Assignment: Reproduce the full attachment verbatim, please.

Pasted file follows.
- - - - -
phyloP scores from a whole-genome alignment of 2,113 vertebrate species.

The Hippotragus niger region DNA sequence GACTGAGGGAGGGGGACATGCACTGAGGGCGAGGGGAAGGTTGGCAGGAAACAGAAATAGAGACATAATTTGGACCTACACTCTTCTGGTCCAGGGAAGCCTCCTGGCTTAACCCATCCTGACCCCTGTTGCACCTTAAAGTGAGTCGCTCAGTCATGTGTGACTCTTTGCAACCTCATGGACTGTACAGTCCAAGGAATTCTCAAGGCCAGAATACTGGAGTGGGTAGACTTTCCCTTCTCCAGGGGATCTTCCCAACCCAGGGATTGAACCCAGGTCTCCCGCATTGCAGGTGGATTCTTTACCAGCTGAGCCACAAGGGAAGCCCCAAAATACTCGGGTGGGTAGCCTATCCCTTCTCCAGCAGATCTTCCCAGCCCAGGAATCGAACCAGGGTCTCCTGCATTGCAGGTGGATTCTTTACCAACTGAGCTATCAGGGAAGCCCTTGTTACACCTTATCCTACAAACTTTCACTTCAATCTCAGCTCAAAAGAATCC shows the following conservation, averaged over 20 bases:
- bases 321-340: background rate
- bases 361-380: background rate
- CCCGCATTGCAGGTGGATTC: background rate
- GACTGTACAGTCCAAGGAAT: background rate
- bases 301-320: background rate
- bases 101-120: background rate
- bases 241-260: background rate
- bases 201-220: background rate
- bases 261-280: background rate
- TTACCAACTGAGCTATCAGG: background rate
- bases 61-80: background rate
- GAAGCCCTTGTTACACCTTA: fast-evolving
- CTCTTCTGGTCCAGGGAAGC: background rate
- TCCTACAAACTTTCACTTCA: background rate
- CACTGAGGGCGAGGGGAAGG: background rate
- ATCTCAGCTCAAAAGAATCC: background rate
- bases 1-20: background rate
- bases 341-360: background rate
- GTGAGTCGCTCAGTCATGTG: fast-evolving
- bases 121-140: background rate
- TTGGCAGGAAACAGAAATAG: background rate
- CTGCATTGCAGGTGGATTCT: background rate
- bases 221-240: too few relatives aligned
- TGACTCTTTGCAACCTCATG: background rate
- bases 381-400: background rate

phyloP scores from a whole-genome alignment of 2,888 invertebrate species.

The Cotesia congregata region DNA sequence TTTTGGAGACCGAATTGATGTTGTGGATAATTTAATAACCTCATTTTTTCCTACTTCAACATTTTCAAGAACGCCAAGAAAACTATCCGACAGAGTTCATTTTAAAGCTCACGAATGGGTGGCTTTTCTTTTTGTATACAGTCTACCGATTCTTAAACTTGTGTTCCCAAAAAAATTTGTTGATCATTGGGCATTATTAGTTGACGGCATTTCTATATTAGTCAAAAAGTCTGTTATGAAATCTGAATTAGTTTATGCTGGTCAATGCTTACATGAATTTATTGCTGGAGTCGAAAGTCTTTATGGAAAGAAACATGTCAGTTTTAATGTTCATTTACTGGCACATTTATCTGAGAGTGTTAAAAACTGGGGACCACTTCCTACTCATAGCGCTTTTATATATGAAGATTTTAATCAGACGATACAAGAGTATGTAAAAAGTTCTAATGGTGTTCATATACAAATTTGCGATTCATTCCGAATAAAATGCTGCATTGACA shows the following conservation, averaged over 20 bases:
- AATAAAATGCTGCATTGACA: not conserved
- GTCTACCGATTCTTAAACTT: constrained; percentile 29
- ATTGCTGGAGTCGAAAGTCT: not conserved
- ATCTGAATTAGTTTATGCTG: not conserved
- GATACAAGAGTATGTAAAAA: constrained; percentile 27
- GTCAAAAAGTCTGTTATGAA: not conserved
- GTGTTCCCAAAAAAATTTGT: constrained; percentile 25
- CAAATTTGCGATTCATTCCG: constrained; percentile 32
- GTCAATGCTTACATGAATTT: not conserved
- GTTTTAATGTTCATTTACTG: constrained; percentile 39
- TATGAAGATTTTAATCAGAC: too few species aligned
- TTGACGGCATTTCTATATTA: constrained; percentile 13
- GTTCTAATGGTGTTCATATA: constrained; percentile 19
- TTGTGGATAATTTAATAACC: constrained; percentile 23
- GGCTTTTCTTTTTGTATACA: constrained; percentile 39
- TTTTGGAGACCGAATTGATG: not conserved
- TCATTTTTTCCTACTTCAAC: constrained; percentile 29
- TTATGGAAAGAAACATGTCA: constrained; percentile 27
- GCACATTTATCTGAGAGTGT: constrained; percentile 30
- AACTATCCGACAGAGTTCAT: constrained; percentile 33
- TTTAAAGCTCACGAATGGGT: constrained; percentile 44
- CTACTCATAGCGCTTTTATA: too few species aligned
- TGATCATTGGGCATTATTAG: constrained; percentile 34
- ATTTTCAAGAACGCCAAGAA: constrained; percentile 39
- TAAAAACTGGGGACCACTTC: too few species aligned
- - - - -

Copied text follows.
phyloP scores from a whole-genome alignment of 2,113 vertebrate species.

The Hippotragus niger region DNA sequence GACTGAGGGAGGGGGACATGCACTGAGGGCGAGGGGAAGGTTGGCAGGAAACAGAAATAGAGACATAATTTGGACCTACACTCTTCTGGTCCAGGGAAGCCTCCTGGCTTAACCCATCCTGACCCCTGTTGCACCTTAAAGTGAGTCGCTCAGTCATGTGTGACTCTTTGCAACCTCATGGACTGTACAGTCCAAGGAATTCTCAAGGCCAGAATACTGGAGTGGGTAGACTTTCCCTTCTCCAGGGGATCTTCCCAACCCAGGGATTGAACCCAGGTCTCCCGCATTGCAGGTGGATTCTTTACCAGCTGAGCCACAAGGGAAGCCCCAAAATACTCGGGTGGGTAGCCTATCCCTTCTCCAGCAGATCTTCCCAGCCCAGGAATCGAACCAGGGTCTCCTGCATTGCAGGTGGATTCTTTACCAACTGAGCTATCAGGGAAGCCCTTGTTACACCTTATCCTACAAACTTTCACTTCAATCTCAGCTCAAAAGAATCC shows the following conservation, averaged over 20 bases:
- bases 321-340: background rate
- bases 361-380: background rate
- CCCGCATTGCAGGTGGATTC: background rate
- GACTGTACAGTCCAAGGAAT: background rate
- bases 301-320: background rate
- bases 101-120: background rate
- bases 241-260: background rate
- bases 201-220: background rate
- bases 261-280: background rate
- TTACCAACTGAGCTATCAGG: background rate
- bases 61-80: background rate
- GAAGCCCTTGTTACACCTTA: fast-evolving
- CTCTTCTGGTCCAGGGAAGC: background rate
- TCCTACAAACTTTCACTTCA: background rate
- CACTGAGGGCGAGGGGAAGG: background rate
- ATCTCAGCTCAAAAGAATCC: background rate
- bases 1-20: background rate
- bases 341-360: background rate
- GTGAGTCGCTCAGTCATGTG: fast-evolving
- bases 121-140: background rate
- TTGGCAGGAAACAGAAATAG: background rate
- CTGCATTGCAGGTGGATTCT: background rate
- bases 221-240: too few relatives aligned
- TGACTCTTTGCAACCTCATG: background rate
- bases 381-400: background rate

phyloP scores from a whole-genome alignment of 2,888 invertebrate species.

The Cotesia congregata region DNA sequence TTTTGGAGACCGAATTGATGTTGTGGATAATTTAATAACCTCATTTTTTCCTACTTCAACATTTTCAAGAACGCCAAGAAAACTATCCGACAGAGTTCATTTTAAAGCTCACGAATGGGTGGCTTTTCTTTTTGTATACAGTCTACCGATTCTTAAACTTGTGTTCCCAAAAAAATTTGTTGATCATTGGGCATTATTAGTTGACGGCATTTCTATATTAGTCAAAAAGTCTGTTATGAAATCTGAATTAGTTTATGCTGGTCAATGCTTACATGAATTTATTGCTGGAGTCGAAAGTCTTTATGGAAAGAAACATGTCAGTTTTAATGTTCATTTACTGGCACATTTATCTGAGAGTGTTAAAAACTGGGGACCACTTCCTACTCATAGCGCTTTTATATATGAAGATTTTAATCAGACGATACAAGAGTATGTAAAAAGTTCTAATGGTGTTCATATACAAATTTGCGATTCATTCCGAATAAAATGCTGCATTGACA shows the following conservation, averaged over 20 bases:
- AATAAAATGCTGCATTGACA: not conserved
- GTCTACCGATTCTTAAACTT: constrained; percentile 29
- ATTGCTGGAGTCGAAAGTCT: not conserved
- ATCTGAATTAGTTTATGCTG: not conserved
- GATACAAGAGTATGTAAAAA: constrained; percentile 27
- GTCAAAAAGTCTGTTATGAA: not conserved
- GTGTTCCCAAAAAAATTTGT: constrained; percentile 25
- CAAATTTGCGATTCATTCCG: constrained; percentile 32
- GTCAATGCTTACATGAATTT: not conserved
- GTTTTAATGTTCATTTACTG: constrained; percentile 39
- TATGAAGATTTTAATCAGAC: too few species aligned
- TTGACGGCATTTCTATATTA: constrained; percentile 13
- GTTCTAATGGTGTTCATATA: constrained; percentile 19
- TTGTGGATAATTTAATAACC: constrained; percentile 23
- GGCTTTTCTTTTTGTATACA: constrained; percentile 39
- TTTTGGAGACCGAATTGATG: not conserved
- TCATTTTTTCCTACTTCAAC: constrained; percentile 29
- TTATGGAAAGAAACATGTCA: constrained; percentile 27
- GCACATTTATCTGAGAGTGT: constrained; percentile 30
- AACTATCCGACAGAGTTCAT: constrained; percentile 33
- TTTAAAGCTCACGAATGGGT: constrained; percentile 44
- CTACTCATAGCGCTTTTATA: too few species aligned
- TGATCATTGGGCATTATTAG: constrained; percentile 34
- ATTTTCAAGAACGCCAAGAA: constrained; percentile 39
- TAAAAACTGGGGACCACTTC: too few species aligned